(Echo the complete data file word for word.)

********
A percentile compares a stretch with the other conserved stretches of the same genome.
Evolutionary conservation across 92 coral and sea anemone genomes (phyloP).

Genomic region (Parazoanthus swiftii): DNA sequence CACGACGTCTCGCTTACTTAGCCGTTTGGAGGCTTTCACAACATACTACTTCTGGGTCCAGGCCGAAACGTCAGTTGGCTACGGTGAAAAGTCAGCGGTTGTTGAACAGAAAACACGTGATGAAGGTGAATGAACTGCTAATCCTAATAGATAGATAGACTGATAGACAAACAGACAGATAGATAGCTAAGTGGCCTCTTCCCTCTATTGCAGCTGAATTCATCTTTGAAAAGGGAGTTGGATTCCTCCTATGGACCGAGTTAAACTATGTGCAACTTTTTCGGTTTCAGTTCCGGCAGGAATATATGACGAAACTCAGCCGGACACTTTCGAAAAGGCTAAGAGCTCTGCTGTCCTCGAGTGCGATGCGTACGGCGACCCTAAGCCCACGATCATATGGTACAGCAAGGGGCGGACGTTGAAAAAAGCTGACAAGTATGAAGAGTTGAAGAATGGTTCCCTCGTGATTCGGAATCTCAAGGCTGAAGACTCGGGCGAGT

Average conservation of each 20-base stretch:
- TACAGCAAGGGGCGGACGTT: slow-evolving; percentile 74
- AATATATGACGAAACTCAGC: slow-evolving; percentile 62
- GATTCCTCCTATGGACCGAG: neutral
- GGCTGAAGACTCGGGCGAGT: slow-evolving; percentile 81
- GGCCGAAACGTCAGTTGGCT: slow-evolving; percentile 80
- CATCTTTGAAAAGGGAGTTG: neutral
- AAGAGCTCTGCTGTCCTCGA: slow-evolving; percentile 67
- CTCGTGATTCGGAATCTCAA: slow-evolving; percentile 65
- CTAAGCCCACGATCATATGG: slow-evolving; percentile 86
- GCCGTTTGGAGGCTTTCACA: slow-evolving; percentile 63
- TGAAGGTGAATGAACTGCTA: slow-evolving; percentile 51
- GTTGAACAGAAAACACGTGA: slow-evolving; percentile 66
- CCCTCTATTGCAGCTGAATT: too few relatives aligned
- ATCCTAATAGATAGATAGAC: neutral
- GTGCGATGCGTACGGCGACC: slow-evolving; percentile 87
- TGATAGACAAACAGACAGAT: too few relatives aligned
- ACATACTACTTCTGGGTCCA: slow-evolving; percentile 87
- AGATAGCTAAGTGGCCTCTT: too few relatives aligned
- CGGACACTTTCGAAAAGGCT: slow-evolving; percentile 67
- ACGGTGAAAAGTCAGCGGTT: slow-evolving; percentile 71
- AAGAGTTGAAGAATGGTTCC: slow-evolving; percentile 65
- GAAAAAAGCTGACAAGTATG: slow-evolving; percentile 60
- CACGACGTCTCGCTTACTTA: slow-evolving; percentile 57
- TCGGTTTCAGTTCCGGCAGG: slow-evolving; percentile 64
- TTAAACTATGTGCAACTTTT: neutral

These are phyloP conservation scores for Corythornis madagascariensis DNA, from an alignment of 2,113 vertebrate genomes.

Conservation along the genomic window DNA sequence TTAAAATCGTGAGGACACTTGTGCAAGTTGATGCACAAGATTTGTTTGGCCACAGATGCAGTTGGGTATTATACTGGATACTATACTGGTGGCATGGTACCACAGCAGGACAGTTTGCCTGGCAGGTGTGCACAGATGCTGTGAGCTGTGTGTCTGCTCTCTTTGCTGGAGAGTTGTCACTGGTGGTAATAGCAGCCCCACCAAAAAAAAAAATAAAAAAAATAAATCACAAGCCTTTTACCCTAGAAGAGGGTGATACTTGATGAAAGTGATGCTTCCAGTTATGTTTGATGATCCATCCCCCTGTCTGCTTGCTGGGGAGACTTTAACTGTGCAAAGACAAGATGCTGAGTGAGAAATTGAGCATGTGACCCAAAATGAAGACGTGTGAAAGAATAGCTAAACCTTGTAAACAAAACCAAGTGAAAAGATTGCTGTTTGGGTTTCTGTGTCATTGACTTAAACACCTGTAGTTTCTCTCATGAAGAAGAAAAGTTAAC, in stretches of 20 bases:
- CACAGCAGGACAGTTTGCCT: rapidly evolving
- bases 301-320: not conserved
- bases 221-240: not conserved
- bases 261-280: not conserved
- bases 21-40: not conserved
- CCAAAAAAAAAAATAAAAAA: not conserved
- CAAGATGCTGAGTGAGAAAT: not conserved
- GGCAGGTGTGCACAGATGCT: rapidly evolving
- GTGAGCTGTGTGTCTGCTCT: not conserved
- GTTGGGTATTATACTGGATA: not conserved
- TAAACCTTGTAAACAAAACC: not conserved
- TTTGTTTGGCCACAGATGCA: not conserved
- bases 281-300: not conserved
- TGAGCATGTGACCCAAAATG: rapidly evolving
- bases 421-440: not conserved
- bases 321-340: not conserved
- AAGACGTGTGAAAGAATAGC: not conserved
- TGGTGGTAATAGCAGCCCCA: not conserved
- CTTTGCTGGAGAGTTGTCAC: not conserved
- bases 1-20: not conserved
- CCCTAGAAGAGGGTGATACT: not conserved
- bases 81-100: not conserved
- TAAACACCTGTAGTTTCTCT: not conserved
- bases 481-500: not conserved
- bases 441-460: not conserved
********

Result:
A percentile compares a stretch with the other conserved stretches of the same genome.
Evolutionary conservation across 92 coral and sea anemone genomes (phyloP).

Genomic region (Parazoanthus swiftii): DNA sequence CACGACGTCTCGCTTACTTAGCCGTTTGGAGGCTTTCACAACATACTACTTCTGGGTCCAGGCCGAAACGTCAGTTGGCTACGGTGAAAAGTCAGCGGTTGTTGAACAGAAAACACGTGATGAAGGTGAATGAACTGCTAATCCTAATAGATAGATAGACTGATAGACAAACAGACAGATAGATAGCTAAGTGGCCTCTTCCCTCTATTGCAGCTGAATTCATCTTTGAAAAGGGAGTTGGATTCCTCCTATGGACCGAGTTAAACTATGTGCAACTTTTTCGGTTTCAGTTCCGGCAGGAATATATGACGAAACTCAGCCGGACACTTTCGAAAAGGCTAAGAGCTCTGCTGTCCTCGAGTGCGATGCGTACGGCGACCCTAAGCCCACGATCATATGGTACAGCAAGGGGCGGACGTTGAAAAAAGCTGACAAGTATGAAGAGTTGAAGAATGGTTCCCTCGTGATTCGGAATCTCAAGGCTGAAGACTCGGGCGAGT

Average conservation of each 20-base stretch:
- TACAGCAAGGGGCGGACGTT: slow-evolving; percentile 74
- AATATATGACGAAACTCAGC: slow-evolving; percentile 62
- GATTCCTCCTATGGACCGAG: neutral
- GGCTGAAGACTCGGGCGAGT: slow-evolving; percentile 81
- GGCCGAAACGTCAGTTGGCT: slow-evolving; percentile 80
- CATCTTTGAAAAGGGAGTTG: neutral
- AAGAGCTCTGCTGTCCTCGA: slow-evolving; percentile 67
- CTCGTGATTCGGAATCTCAA: slow-evolving; percentile 65
- CTAAGCCCACGATCATATGG: slow-evolving; percentile 86
- GCCGTTTGGAGGCTTTCACA: slow-evolving; percentile 63
- TGAAGGTGAATGAACTGCTA: slow-evolving; percentile 51
- GTTGAACAGAAAACACGTGA: slow-evolving; percentile 66
- CCCTCTATTGCAGCTGAATT: too few relatives aligned
- ATCCTAATAGATAGATAGAC: neutral
- GTGCGATGCGTACGGCGACC: slow-evolving; percentile 87
- TGATAGACAAACAGACAGAT: too few relatives aligned
- ACATACTACTTCTGGGTCCA: slow-evolving; percentile 87
- AGATAGCTAAGTGGCCTCTT: too few relatives aligned
- CGGACACTTTCGAAAAGGCT: slow-evolving; percentile 67
- ACGGTGAAAAGTCAGCGGTT: slow-evolving; percentile 71
- AAGAGTTGAAGAATGGTTCC: slow-evolving; percentile 65
- GAAAAAAGCTGACAAGTATG: slow-evolving; percentile 60
- CACGACGTCTCGCTTACTTA: slow-evolving; percentile 57
- TCGGTTTCAGTTCCGGCAGG: slow-evolving; percentile 64
- TTAAACTATGTGCAACTTTT: neutral

These are phyloP conservation scores for Corythornis madagascariensis DNA, from an alignment of 2,113 vertebrate genomes.

Conservation along the genomic window DNA sequence TTAAAATCGTGAGGACACTTGTGCAAGTTGATGCACAAGATTTGTTTGGCCACAGATGCAGTTGGGTATTATACTGGATACTATACTGGTGGCATGGTACCACAGCAGGACAGTTTGCCTGGCAGGTGTGCACAGATGCTGTGAGCTGTGTGTCTGCTCTCTTTGCTGGAGAGTTGTCACTGGTGGTAATAGCAGCCCCACCAAAAAAAAAAATAAAAAAAATAAATCACAAGCCTTTTACCCTAGAAGAGGGTGATACTTGATGAAAGTGATGCTTCCAGTTATGTTTGATGATCCATCCCCCTGTCTGCTTGCTGGGGAGACTTTAACTGTGCAAAGACAAGATGCTGAGTGAGAAATTGAGCATGTGACCCAAAATGAAGACGTGTGAAAGAATAGCTAAACCTTGTAAACAAAACCAAGTGAAAAGATTGCTGTTTGGGTTTCTGTGTCATTGACTTAAACACCTGTAGTTTCTCTCATGAAGAAGAAAAGTTAAC, in stretches of 20 bases:
- CACAGCAGGACAGTTTGCCT: rapidly evolving
- bases 301-320: not conserved
- bases 221-240: not conserved
- bases 261-280: not conserved
- bases 21-40: not conserved
- CCAAAAAAAAAAATAAAAAA: not conserved
- CAAGATGCTGAGTGAGAAAT: not conserved
- GGCAGGTGTGCACAGATGCT: rapidly evolving
- GTGAGCTGTGTGTCTGCTCT: not conserved
- GTTGGGTATTATACTGGATA: not conserved
- TAAACCTTGTAAACAAAACC: not conserved
- TTTGTTTGGCCACAGATGCA: not conserved
- bases 281-300: not conserved
- TGAGCATGTGACCCAAAATG: rapidly evolving
- bases 421-440: not conserved
- bases 321-340: not conserved
- AAGACGTGTGAAAGAATAGC: not conserved
- TGGTGGTAATAGCAGCCCCA: not conserved
- CTTTGCTGGAGAGTTGTCAC: not conserved
- bases 1-20: not conserved
- CCCTAGAAGAGGGTGATACT: not conserved
- bases 81-100: not conserved
- TAAACACCTGTAGTTTCTCT: not conserved
- bases 481-500: not conserved
- bases 441-460: not conserved